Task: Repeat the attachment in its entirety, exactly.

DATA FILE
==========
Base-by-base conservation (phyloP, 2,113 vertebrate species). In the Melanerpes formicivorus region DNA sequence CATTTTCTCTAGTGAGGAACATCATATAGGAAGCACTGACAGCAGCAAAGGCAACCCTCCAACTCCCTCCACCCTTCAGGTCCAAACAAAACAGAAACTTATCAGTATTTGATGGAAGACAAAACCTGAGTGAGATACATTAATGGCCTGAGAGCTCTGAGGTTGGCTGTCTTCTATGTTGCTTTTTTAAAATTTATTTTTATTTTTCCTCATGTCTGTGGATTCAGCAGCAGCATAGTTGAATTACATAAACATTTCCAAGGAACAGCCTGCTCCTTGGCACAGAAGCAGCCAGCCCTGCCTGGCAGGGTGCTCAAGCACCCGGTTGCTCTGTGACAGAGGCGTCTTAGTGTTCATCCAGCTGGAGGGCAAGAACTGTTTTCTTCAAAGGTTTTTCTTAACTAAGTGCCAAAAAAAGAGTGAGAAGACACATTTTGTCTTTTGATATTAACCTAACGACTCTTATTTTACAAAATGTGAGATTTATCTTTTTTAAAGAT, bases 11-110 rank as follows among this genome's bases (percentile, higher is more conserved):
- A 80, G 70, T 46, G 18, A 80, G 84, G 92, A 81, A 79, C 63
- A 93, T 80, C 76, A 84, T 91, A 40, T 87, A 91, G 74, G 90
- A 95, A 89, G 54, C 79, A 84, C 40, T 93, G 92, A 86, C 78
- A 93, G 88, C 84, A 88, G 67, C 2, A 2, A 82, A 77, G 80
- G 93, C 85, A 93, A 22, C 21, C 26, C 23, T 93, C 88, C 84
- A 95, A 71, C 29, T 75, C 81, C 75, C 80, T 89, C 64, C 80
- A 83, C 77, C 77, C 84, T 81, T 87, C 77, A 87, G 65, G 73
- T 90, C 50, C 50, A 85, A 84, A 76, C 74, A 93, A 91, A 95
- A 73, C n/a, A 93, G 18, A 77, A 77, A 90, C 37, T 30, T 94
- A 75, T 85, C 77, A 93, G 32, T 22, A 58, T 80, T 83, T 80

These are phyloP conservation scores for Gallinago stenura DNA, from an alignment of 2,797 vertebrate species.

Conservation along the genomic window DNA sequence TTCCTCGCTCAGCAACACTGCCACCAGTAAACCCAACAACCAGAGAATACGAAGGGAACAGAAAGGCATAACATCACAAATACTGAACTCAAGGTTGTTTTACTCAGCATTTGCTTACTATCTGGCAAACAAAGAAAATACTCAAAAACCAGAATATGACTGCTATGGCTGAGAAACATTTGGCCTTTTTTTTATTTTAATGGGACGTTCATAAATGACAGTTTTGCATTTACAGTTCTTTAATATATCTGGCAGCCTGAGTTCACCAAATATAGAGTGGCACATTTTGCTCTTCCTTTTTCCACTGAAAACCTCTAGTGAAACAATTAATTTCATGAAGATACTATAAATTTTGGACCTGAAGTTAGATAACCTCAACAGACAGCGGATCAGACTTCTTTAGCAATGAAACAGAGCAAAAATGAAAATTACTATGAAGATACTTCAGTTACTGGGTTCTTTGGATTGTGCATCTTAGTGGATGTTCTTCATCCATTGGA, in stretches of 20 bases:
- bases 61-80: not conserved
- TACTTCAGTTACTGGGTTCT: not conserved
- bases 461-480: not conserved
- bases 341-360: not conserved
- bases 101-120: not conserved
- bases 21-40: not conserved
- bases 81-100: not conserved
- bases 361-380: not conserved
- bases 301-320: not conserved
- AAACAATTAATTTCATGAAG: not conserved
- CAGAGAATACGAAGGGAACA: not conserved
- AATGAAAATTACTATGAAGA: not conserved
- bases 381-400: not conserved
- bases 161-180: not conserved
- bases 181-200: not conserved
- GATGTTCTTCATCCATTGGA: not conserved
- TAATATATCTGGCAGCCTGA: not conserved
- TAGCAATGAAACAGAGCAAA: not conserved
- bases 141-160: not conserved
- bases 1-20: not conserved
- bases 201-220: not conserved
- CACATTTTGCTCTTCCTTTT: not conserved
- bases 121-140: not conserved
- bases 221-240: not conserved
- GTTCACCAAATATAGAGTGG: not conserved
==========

Base-by-base conservation (phyloP, 2,113 vertebrate species). In the Melanerpes formicivorus region DNA sequence CATTTTCTCTAGTGAGGAACATCATATAGGAAGCACTGACAGCAGCAAAGGCAACCCTCCAACTCCCTCCACCCTTCAGGTCCAAACAAAACAGAAACTTATCAGTATTTGATGGAAGACAAAACCTGAGTGAGATACATTAATGGCCTGAGAGCTCTGAGGTTGGCTGTCTTCTATGTTGCTTTTTTAAAATTTATTTTTATTTTTCCTCATGTCTGTGGATTCAGCAGCAGCATAGTTGAATTACATAAACATTTCCAAGGAACAGCCTGCTCCTTGGCACAGAAGCAGCCAGCCCTGCCTGGCAGGGTGCTCAAGCACCCGGTTGCTCTGTGACAGAGGCGTCTTAGTGTTCATCCAGCTGGAGGGCAAGAACTGTTTTCTTCAAAGGTTTTTCTTAACTAAGTGCCAAAAAAAGAGTGAGAAGACACATTTTGTCTTTTGATATTAACCTAACGACTCTTATTTTACAAAATGTGAGATTTATCTTTTTTAAAGAT, bases 11-110 rank as follows among this genome's bases (percentile, higher is more conserved):
- A 80, G 70, T 46, G 18, A 80, G 84, G 92, A 81, A 79, C 63
- A 93, T 80, C 76, A 84, T 91, A 40, T 87, A 91, G 74, G 90
- A 95, A 89, G 54, C 79, A 84, C 40, T 93, G 92, A 86, C 78
- A 93, G 88, C 84, A 88, G 67, C 2, A 2, A 82, A 77, G 80
- G 93, C 85, A 93, A 22, C 21, C 26, C 23, T 93, C 88, C 84
- A 95, A 71, C 29, T 75, C 81, C 75, C 80, T 89, C 64, C 80
- A 83, C 77, C 77, C 84, T 81, T 87, C 77, A 87, G 65, G 73
- T 90, C 50, C 50, A 85, A 84, A 76, C 74, A 93, A 91, A 95
- A 73, C n/a, A 93, G 18, A 77, A 77, A 90, C 37, T 30, T 94
- A 75, T 85, C 77, A 93, G 32, T 22, A 58, T 80, T 83, T 80

These are phyloP conservation scores for Gallinago stenura DNA, from an alignment of 2,797 vertebrate species.

Conservation along the genomic window DNA sequence TTCCTCGCTCAGCAACACTGCCACCAGTAAACCCAACAACCAGAGAATACGAAGGGAACAGAAAGGCATAACATCACAAATACTGAACTCAAGGTTGTTTTACTCAGCATTTGCTTACTATCTGGCAAACAAAGAAAATACTCAAAAACCAGAATATGACTGCTATGGCTGAGAAACATTTGGCCTTTTTTTTATTTTAATGGGACGTTCATAAATGACAGTTTTGCATTTACAGTTCTTTAATATATCTGGCAGCCTGAGTTCACCAAATATAGAGTGGCACATTTTGCTCTTCCTTTTTCCACTGAAAACCTCTAGTGAAACAATTAATTTCATGAAGATACTATAAATTTTGGACCTGAAGTTAGATAACCTCAACAGACAGCGGATCAGACTTCTTTAGCAATGAAACAGAGCAAAAATGAAAATTACTATGAAGATACTTCAGTTACTGGGTTCTTTGGATTGTGCATCTTAGTGGATGTTCTTCATCCATTGGA, in stretches of 20 bases:
- bases 61-80: not conserved
- TACTTCAGTTACTGGGTTCT: not conserved
- bases 461-480: not conserved
- bases 341-360: not conserved
- bases 101-120: not conserved
- bases 21-40: not conserved
- bases 81-100: not conserved
- bases 361-380: not conserved
- bases 301-320: not conserved
- AAACAATTAATTTCATGAAG: not conserved
- CAGAGAATACGAAGGGAACA: not conserved
- AATGAAAATTACTATGAAGA: not conserved
- bases 381-400: not conserved
- bases 161-180: not conserved
- bases 181-200: not conserved
- GATGTTCTTCATCCATTGGA: not conserved
- TAATATATCTGGCAGCCTGA: not conserved
- TAGCAATGAAACAGAGCAAA: not conserved
- bases 141-160: not conserved
- bases 1-20: not conserved
- bases 201-220: not conserved
- CACATTTTGCTCTTCCTTTT: not conserved
- bases 121-140: not conserved
- bases 221-240: not conserved
- GTTCACCAAATATAGAGTGG: not conserved